I often observe that bills in Salem are not voted down. They don’t die of “trauma”, but rather from “old age”.
After a hectic two months, we find ourselves approaching legislative deadlines. Most committees are required to schedule action on assigned bills by the end of the month or those bills “die in committee”. There are over 2500 proposals in circulation at this point. About 700 will survive to April.
Here are a few highlights of the past two weeks.
On the Road with Ways and Means
I spent a weekend in Pendleton and Redmond as the Ways and Means “roadshow” continued. I currently serve as Co-Vice-Chair of this budget-writing Committee. Last week we were in Coos Bay and this week the hearings finished up in Portland.
The goal is to bring the budget process to where Oregonians live and work to hear their thoughts on spending. In a typical event, we hear from about 70 people.
At each location, people came forward to express their concerns and priorities for state funding. We heard about pre-school programs and colleges, health and mental health, local economic development projects, agriculture and extension services, and schools.
To listen in on these presentations, visit:
http://oregon.granicus.com/MediaPlayer.php?clip_id=26104 (Coos Bay)
Kids in the Capitol: One of the bright spots of any week in the Capitol is having student groups from the district visit. Last week, over 100 children from Sam Case in Newport and Nestucca Elementary in Tillamook County came to see the Golden Man and see their legislature working. In just a few minutes, I will visit with the students of Taft Elementary. I remind them the statue on the dome is gazing west – toward the coast where we live.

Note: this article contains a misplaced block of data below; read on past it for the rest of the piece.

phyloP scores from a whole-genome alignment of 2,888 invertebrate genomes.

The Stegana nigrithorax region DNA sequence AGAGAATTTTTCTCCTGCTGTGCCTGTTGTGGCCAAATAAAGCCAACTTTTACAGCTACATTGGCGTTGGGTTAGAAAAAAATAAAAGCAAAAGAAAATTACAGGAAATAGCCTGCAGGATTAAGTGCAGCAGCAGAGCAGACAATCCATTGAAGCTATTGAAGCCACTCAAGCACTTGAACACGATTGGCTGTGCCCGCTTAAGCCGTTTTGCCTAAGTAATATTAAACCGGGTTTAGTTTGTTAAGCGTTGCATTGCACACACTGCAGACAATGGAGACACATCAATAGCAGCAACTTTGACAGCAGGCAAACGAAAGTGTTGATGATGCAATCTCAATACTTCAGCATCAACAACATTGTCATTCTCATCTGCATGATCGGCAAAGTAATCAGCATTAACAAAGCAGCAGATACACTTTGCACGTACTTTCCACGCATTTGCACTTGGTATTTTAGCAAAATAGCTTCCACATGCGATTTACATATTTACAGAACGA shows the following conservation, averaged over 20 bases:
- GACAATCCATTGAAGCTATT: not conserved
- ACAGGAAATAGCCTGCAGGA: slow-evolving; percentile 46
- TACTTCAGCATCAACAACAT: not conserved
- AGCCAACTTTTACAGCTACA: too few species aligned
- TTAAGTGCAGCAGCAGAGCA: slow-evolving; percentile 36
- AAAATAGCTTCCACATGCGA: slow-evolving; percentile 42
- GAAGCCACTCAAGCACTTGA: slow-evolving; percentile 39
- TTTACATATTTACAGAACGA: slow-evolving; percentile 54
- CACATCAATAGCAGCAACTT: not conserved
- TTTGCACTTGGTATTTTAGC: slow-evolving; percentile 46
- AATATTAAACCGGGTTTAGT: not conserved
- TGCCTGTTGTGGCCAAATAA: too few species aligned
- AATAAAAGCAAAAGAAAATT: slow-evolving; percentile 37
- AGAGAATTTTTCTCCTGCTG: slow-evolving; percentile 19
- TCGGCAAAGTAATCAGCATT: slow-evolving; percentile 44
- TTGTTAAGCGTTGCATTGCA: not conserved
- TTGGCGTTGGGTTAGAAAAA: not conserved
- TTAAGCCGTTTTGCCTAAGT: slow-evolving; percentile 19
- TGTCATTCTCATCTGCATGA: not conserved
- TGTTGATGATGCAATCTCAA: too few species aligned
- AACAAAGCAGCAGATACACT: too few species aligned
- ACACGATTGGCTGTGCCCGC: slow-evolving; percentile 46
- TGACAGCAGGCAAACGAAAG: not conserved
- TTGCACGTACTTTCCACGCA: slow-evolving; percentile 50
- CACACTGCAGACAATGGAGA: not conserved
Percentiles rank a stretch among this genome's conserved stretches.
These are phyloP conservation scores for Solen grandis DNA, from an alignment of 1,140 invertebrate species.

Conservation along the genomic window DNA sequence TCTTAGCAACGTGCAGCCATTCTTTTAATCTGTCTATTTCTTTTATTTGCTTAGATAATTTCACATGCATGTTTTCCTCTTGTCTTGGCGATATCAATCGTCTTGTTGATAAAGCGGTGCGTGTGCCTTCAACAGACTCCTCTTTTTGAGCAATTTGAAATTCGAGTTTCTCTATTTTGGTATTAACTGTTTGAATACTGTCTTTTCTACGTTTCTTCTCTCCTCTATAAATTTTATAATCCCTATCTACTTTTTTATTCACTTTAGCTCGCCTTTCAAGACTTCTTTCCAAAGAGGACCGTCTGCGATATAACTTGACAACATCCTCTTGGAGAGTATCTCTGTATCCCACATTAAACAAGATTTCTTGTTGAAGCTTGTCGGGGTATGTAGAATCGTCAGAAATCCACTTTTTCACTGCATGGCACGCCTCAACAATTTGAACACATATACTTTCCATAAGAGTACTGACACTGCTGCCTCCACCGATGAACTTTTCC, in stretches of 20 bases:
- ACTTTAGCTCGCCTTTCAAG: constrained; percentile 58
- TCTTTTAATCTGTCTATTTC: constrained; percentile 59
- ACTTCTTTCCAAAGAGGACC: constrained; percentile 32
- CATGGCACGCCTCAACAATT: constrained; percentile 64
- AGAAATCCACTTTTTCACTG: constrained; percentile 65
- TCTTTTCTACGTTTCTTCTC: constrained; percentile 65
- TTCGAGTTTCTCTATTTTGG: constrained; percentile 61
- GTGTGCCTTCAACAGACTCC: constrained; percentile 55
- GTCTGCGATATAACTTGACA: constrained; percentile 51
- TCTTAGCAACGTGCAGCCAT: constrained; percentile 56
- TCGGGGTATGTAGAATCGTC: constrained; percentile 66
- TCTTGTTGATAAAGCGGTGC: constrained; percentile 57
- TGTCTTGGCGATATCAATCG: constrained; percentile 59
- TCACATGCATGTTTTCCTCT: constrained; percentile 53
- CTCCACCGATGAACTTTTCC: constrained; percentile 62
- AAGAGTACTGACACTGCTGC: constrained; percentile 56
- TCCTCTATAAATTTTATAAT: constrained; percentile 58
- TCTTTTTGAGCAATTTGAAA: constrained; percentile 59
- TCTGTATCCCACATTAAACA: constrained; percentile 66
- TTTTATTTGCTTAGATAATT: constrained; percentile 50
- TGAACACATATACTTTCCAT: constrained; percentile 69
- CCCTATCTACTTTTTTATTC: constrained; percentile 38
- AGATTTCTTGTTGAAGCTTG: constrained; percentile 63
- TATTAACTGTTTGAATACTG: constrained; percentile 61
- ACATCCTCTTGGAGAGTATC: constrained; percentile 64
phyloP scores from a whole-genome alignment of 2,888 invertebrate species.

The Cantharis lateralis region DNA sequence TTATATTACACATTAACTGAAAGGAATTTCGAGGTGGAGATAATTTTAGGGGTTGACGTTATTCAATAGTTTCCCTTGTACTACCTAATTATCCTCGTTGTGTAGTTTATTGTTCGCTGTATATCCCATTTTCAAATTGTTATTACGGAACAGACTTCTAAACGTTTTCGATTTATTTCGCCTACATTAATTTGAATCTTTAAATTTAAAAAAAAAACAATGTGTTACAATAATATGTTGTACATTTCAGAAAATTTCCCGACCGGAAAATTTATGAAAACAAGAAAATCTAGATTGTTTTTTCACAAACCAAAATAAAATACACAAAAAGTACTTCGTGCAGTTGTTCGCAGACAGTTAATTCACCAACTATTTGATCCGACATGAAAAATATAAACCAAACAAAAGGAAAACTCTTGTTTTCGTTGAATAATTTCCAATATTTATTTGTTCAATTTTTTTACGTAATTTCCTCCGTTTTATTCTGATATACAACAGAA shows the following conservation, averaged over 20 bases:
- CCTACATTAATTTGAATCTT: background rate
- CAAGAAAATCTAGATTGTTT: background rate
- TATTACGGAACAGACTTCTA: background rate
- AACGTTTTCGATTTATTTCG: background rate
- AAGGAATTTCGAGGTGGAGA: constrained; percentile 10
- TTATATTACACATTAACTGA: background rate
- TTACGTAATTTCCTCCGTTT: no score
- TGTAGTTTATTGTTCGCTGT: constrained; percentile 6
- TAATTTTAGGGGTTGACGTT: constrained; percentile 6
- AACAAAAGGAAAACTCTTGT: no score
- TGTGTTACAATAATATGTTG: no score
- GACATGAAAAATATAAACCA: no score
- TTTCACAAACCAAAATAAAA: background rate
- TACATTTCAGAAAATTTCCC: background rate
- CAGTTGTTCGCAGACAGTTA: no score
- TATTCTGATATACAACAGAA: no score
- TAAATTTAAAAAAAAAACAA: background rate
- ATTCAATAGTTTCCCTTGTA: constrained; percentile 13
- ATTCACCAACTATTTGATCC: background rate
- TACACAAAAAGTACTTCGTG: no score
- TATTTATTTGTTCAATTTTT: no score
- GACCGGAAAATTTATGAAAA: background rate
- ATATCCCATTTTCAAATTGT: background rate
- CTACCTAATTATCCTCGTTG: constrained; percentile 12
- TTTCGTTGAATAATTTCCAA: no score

I like to meet with kids outside the House chamber where there are paintings of Oregon’s recent governors. I show them the iconic image of Tom McCall and ask why he is standing on the beach in a suit and tie, one foot on the water, with his hand extended. Someone will invariably shout out, “Because the beach belongs to all of us!”
“That’s right”, I tell them. “He wants to shake hands to make that agreement”. And I ask, “Do you see any trash in the painting? Any paper cups, plastic bags, or cigarette butts? No. Because the beaches do belong to all of us and we need to help keep them clean!”
No Drilling on the Oregon Coast! On Tuesday, I carried SB 256 to the House Floor for a final vote. This measure will prevent oil and gas drilling or exploration within three miles of the Oregon Coast in our “Territorial Waters”. It would also prevent infrastructure to support drilling in Federal Waters further off shore.
Oregon’s coastal economy is worth $2.5 billion and supports 33,000 jobs. The potential and irreversible effects of oil pollution on marine ecosystems and maritime economies do not warrant the questionable, short term benefits that might be gained from offshore oil and gas exploration.
I live at the coast. Our natural resource industries, fishing and shellfish, our tourism industry, and our retirement industries rely on the beauty and the clarity of our coastline. People come to see our magnificent vistas and the sun and moonlight glinting off the waves. They don’t come to see the glaring lights of oil rigs reflected in those waves.